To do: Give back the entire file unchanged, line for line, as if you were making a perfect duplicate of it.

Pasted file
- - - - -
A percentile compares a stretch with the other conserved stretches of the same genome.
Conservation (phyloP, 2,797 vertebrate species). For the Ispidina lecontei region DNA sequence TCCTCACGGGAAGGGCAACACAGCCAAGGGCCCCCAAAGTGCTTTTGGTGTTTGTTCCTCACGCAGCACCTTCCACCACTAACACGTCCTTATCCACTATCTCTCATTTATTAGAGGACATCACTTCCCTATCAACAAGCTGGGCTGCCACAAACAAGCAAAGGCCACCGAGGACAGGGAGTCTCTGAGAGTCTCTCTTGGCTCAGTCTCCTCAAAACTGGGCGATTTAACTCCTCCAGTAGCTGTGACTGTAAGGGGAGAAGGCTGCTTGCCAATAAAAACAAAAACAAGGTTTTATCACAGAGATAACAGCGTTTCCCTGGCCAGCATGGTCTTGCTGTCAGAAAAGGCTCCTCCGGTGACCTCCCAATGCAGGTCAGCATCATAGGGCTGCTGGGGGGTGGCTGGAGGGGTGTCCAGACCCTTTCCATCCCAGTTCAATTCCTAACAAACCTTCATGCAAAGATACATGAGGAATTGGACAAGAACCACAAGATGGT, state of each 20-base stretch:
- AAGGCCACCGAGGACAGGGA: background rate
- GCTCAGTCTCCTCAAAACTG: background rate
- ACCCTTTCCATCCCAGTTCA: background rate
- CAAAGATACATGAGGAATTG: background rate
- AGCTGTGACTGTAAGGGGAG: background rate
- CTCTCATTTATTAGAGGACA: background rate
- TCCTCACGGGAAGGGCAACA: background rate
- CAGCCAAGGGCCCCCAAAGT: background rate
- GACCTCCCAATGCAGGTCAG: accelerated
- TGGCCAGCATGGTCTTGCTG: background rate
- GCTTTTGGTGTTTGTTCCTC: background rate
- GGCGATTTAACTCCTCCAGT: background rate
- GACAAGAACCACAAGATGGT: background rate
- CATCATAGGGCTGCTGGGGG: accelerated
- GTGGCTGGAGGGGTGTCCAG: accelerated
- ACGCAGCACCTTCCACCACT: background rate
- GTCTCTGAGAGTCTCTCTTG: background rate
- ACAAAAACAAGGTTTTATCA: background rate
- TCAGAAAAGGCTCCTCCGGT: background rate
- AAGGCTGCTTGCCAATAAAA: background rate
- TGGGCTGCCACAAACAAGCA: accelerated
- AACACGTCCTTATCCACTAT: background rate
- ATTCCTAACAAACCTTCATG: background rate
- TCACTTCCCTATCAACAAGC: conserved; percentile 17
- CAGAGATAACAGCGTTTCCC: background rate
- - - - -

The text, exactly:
A percentile compares a stretch with the other conserved stretches of the same genome.
Conservation (phyloP, 2,797 vertebrate species). For the Ispidina lecontei region DNA sequence TCCTCACGGGAAGGGCAACACAGCCAAGGGCCCCCAAAGTGCTTTTGGTGTTTGTTCCTCACGCAGCACCTTCCACCACTAACACGTCCTTATCCACTATCTCTCATTTATTAGAGGACATCACTTCCCTATCAACAAGCTGGGCTGCCACAAACAAGCAAAGGCCACCGAGGACAGGGAGTCTCTGAGAGTCTCTCTTGGCTCAGTCTCCTCAAAACTGGGCGATTTAACTCCTCCAGTAGCTGTGACTGTAAGGGGAGAAGGCTGCTTGCCAATAAAAACAAAAACAAGGTTTTATCACAGAGATAACAGCGTTTCCCTGGCCAGCATGGTCTTGCTGTCAGAAAAGGCTCCTCCGGTGACCTCCCAATGCAGGTCAGCATCATAGGGCTGCTGGGGGGTGGCTGGAGGGGTGTCCAGACCCTTTCCATCCCAGTTCAATTCCTAACAAACCTTCATGCAAAGATACATGAGGAATTGGACAAGAACCACAAGATGGT, state of each 20-base stretch:
- AAGGCCACCGAGGACAGGGA: background rate
- GCTCAGTCTCCTCAAAACTG: background rate
- ACCCTTTCCATCCCAGTTCA: background rate
- CAAAGATACATGAGGAATTG: background rate
- AGCTGTGACTGTAAGGGGAG: background rate
- CTCTCATTTATTAGAGGACA: background rate
- TCCTCACGGGAAGGGCAACA: background rate
- CAGCCAAGGGCCCCCAAAGT: background rate
- GACCTCCCAATGCAGGTCAG: accelerated
- TGGCCAGCATGGTCTTGCTG: background rate
- GCTTTTGGTGTTTGTTCCTC: background rate
- GGCGATTTAACTCCTCCAGT: background rate
- GACAAGAACCACAAGATGGT: background rate
- CATCATAGGGCTGCTGGGGG: accelerated
- GTGGCTGGAGGGGTGTCCAG: accelerated
- ACGCAGCACCTTCCACCACT: background rate
- GTCTCTGAGAGTCTCTCTTG: background rate
- ACAAAAACAAGGTTTTATCA: background rate
- TCAGAAAAGGCTCCTCCGGT: background rate
- AAGGCTGCTTGCCAATAAAA: background rate
- TGGGCTGCCACAAACAAGCA: accelerated
- AACACGTCCTTATCCACTAT: background rate
- ATTCCTAACAAACCTTCATG: background rate
- TCACTTCCCTATCAACAAGC: conserved; percentile 17
- CAGAGATAACAGCGTTTCCC: background rate